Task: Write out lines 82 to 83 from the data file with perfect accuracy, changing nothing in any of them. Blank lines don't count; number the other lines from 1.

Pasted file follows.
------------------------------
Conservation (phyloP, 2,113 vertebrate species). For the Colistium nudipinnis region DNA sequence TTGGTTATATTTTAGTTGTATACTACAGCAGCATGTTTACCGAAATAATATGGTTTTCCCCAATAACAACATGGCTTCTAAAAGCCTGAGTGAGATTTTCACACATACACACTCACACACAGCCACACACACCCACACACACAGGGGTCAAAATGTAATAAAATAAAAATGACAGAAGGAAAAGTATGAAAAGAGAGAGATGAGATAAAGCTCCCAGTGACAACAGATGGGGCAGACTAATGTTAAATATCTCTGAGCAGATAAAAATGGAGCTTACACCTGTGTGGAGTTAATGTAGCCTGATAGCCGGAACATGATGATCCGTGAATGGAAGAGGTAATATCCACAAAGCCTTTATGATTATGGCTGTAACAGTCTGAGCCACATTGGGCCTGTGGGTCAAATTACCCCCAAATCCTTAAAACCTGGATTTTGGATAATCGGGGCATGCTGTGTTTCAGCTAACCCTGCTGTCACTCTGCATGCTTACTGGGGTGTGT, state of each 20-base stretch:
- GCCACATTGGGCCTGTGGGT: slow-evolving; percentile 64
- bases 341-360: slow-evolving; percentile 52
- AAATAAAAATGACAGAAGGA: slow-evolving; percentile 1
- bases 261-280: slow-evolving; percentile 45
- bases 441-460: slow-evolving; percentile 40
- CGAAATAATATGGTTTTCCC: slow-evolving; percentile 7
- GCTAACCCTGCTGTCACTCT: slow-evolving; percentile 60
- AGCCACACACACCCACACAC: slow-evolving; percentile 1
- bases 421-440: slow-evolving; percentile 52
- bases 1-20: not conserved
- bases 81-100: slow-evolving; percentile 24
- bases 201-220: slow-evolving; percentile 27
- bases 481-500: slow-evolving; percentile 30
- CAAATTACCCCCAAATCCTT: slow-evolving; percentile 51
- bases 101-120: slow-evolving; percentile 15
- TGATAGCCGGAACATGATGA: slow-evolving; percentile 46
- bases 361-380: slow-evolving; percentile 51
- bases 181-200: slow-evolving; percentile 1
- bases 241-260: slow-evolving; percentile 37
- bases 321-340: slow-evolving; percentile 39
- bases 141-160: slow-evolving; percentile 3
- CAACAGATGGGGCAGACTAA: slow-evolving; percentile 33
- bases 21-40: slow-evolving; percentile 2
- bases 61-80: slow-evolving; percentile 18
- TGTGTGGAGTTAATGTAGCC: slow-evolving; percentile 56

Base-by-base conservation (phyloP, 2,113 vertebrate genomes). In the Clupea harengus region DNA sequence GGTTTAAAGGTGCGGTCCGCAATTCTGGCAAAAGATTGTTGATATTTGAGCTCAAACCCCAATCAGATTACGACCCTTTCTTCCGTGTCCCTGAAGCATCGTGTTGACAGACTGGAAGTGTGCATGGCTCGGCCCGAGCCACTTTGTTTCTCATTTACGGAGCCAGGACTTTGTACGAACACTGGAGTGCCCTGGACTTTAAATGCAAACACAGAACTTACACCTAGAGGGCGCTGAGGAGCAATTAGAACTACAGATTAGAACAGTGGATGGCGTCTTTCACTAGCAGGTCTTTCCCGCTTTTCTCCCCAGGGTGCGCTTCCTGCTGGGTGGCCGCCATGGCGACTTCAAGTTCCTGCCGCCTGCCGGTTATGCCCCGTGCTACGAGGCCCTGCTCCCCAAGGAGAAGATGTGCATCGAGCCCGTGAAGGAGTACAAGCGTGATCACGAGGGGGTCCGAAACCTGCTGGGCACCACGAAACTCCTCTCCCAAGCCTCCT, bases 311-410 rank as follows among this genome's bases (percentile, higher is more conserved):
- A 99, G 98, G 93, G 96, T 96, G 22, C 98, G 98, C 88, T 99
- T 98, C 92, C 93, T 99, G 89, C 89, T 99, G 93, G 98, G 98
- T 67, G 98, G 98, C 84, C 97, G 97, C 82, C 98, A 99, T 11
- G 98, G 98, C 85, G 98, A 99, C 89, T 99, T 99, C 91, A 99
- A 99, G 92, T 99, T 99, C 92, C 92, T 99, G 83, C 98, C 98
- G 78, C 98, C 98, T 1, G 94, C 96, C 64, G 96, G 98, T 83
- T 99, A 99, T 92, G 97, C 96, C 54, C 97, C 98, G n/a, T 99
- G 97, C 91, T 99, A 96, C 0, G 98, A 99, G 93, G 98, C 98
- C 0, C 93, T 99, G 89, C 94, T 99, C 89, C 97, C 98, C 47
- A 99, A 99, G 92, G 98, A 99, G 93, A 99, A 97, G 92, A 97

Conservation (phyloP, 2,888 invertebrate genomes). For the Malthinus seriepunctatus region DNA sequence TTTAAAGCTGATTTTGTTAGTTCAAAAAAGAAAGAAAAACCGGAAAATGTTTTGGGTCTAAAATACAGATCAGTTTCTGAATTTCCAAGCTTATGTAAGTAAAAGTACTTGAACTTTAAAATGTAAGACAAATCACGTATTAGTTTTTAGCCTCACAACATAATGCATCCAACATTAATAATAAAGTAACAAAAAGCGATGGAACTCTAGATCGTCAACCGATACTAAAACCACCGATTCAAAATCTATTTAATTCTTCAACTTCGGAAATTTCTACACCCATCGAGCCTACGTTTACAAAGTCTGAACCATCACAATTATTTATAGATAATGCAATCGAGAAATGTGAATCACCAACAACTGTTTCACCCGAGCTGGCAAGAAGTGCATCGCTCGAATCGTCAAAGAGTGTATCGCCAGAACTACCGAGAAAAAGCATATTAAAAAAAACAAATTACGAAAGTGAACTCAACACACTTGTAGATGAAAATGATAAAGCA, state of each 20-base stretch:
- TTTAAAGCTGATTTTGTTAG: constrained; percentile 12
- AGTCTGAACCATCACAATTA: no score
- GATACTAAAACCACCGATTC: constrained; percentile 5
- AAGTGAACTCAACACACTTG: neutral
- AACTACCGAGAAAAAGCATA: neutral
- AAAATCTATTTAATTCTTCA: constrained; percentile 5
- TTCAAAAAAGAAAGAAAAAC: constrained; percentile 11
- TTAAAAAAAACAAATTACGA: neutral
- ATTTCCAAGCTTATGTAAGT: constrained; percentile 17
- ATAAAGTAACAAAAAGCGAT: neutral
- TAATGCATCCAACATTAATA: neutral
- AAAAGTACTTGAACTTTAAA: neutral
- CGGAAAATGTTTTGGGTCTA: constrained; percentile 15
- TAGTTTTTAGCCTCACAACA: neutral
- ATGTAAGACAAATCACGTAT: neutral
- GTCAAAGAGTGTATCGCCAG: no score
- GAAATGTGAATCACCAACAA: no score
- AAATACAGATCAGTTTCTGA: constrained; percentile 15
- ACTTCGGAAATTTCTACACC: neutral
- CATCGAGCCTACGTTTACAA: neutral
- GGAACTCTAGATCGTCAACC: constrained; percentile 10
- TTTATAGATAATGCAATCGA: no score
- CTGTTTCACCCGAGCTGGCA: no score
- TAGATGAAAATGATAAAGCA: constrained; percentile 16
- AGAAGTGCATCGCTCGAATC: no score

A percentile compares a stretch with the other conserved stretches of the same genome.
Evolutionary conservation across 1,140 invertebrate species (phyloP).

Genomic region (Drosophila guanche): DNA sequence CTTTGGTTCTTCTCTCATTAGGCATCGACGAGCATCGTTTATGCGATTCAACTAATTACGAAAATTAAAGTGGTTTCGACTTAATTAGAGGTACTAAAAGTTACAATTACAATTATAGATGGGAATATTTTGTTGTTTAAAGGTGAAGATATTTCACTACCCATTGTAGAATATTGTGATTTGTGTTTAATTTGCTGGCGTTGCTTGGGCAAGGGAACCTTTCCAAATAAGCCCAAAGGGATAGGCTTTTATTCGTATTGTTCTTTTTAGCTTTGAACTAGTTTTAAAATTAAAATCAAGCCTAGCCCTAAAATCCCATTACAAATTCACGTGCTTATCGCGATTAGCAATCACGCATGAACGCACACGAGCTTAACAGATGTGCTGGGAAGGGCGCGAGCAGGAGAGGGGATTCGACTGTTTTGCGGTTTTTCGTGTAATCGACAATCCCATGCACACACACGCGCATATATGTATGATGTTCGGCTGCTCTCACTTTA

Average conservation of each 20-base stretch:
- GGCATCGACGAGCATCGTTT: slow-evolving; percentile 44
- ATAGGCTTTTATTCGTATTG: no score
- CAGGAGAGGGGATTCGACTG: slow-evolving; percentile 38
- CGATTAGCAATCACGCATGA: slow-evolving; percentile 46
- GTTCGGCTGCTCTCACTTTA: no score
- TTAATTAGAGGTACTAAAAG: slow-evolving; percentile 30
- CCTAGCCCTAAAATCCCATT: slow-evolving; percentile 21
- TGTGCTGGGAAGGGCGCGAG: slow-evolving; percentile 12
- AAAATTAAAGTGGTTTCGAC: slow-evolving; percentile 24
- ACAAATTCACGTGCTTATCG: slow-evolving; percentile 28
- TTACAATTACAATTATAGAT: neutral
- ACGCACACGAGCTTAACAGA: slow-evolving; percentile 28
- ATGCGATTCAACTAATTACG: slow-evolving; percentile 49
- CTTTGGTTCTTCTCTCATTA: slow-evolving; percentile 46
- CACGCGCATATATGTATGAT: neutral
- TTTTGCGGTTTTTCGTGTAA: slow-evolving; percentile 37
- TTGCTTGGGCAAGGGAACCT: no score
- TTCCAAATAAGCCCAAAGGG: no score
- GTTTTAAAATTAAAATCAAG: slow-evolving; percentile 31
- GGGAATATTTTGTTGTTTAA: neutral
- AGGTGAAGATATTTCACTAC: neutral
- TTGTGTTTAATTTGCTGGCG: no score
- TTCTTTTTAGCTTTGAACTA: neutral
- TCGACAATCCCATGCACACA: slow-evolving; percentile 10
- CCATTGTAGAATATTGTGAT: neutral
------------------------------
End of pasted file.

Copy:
- CACGCGCATATATGTATGAT: neutral
- TTTTGCGGTTTTTCGTGTAA: slow-evolving; percentile 37